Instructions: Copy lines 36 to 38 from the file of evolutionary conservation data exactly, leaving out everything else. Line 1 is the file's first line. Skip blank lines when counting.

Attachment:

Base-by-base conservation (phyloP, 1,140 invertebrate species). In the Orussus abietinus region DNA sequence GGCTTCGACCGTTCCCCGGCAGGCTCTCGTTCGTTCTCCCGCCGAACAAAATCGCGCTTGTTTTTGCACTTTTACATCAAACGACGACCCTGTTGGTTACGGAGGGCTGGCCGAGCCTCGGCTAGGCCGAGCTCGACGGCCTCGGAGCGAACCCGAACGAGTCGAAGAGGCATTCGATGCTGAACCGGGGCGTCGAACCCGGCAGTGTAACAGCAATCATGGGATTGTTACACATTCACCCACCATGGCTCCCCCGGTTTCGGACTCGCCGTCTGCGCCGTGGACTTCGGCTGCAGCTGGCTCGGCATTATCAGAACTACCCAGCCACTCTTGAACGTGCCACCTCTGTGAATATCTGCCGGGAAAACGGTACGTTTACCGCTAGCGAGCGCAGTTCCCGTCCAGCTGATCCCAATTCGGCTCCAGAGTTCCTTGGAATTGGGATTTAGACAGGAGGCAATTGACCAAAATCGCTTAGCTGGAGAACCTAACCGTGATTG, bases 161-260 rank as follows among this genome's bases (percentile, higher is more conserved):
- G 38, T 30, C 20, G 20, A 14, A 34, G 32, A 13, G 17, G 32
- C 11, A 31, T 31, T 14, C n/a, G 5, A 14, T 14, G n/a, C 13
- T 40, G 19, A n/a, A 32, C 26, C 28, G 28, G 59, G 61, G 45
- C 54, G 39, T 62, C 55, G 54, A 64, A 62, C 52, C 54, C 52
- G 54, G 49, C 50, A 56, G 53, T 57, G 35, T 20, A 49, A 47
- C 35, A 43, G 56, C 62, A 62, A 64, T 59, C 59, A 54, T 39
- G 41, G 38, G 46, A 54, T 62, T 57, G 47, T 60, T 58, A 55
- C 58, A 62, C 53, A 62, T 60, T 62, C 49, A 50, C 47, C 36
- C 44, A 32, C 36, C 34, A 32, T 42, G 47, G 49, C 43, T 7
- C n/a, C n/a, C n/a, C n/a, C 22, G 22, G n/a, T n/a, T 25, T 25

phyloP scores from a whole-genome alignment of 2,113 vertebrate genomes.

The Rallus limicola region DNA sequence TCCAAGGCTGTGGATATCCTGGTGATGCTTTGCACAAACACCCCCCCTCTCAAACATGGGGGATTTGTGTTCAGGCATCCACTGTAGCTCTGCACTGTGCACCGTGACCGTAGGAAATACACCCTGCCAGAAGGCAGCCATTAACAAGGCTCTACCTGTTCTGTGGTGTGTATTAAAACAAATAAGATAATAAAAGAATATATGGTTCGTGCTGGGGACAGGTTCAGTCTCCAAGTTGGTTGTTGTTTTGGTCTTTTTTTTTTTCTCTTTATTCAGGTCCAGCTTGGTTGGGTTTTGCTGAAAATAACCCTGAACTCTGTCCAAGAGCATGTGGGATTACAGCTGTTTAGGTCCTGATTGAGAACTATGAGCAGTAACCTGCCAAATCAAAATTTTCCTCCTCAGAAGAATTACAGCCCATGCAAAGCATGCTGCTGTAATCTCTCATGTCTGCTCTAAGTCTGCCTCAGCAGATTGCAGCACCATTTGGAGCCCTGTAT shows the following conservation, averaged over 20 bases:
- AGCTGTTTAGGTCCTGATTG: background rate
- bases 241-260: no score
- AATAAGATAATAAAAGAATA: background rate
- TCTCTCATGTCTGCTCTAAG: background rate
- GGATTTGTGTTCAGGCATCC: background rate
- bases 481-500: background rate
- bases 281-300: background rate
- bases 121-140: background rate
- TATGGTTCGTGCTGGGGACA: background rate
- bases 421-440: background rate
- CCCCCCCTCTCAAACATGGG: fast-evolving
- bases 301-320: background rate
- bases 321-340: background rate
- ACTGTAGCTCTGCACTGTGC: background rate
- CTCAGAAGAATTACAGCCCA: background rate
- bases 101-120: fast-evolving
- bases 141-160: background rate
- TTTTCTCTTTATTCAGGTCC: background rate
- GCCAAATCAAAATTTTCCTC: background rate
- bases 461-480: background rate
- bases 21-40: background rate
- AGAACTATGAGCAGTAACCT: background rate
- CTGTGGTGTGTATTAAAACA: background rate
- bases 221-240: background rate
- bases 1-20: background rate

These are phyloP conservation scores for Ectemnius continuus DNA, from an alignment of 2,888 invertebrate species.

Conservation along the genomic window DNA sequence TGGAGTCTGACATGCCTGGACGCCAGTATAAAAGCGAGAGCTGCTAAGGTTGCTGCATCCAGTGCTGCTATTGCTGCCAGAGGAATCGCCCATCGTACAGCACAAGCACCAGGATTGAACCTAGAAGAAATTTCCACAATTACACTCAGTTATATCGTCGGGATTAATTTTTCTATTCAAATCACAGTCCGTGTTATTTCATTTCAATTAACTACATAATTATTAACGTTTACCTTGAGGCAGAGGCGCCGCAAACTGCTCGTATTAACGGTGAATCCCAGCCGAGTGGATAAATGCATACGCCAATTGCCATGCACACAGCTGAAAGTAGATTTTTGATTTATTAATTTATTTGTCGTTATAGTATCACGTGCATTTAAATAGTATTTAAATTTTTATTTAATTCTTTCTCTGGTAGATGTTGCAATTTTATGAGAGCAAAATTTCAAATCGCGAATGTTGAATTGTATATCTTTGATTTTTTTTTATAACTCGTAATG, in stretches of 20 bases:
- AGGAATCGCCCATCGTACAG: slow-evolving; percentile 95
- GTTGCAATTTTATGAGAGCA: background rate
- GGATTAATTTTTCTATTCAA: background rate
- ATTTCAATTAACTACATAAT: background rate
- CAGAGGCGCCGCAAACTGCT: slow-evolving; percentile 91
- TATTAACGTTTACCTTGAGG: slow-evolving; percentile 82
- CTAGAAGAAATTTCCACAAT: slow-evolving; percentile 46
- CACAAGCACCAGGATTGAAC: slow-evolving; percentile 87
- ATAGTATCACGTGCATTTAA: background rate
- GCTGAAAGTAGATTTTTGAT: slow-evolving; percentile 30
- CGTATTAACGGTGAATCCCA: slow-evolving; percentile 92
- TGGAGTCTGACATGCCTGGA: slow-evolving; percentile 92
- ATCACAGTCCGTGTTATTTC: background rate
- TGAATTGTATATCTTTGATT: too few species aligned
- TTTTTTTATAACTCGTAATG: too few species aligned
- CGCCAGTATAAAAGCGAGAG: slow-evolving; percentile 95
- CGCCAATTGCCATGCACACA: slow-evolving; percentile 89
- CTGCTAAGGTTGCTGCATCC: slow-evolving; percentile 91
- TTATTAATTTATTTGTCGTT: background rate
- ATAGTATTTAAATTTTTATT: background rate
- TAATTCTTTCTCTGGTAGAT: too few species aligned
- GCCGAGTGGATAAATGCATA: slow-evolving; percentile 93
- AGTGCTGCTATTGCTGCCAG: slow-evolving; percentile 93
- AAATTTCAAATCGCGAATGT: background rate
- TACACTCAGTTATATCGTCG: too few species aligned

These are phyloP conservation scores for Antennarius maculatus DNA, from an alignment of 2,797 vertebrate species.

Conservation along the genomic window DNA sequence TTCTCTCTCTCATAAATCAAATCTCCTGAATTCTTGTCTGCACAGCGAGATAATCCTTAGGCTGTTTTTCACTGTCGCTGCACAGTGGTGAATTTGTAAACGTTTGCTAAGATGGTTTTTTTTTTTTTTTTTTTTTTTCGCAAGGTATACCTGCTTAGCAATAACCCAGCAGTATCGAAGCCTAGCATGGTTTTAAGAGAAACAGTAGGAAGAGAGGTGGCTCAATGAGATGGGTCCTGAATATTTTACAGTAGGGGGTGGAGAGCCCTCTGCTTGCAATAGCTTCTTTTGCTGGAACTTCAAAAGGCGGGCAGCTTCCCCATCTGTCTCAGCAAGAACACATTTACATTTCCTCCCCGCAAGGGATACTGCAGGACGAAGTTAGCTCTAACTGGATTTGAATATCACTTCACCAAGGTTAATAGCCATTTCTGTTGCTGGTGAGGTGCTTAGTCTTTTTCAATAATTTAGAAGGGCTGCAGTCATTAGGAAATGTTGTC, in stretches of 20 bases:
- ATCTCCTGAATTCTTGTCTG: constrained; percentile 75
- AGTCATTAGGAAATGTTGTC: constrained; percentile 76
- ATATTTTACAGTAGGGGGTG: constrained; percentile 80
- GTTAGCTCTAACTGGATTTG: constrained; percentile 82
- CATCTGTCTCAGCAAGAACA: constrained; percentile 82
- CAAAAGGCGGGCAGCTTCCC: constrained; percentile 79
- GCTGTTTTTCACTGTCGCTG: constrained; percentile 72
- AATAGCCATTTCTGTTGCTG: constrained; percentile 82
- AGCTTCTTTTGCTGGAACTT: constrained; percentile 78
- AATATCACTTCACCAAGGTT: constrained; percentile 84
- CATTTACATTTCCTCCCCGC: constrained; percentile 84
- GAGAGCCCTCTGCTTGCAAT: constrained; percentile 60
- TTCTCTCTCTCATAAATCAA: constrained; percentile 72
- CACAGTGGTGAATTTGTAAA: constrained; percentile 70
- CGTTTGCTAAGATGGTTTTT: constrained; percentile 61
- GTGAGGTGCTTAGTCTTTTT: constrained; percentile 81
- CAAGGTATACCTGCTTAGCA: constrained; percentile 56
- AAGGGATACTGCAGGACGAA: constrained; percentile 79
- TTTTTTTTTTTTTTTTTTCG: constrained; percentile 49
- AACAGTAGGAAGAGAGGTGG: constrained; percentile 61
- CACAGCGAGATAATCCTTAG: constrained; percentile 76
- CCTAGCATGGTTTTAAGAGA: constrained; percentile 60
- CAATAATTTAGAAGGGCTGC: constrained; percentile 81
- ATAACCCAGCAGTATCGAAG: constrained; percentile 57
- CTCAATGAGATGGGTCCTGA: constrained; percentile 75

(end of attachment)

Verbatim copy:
- CTGTGGTGTGTATTAAAACA: background rate
- bases 221-240: background rate
- bases 1-20: background rate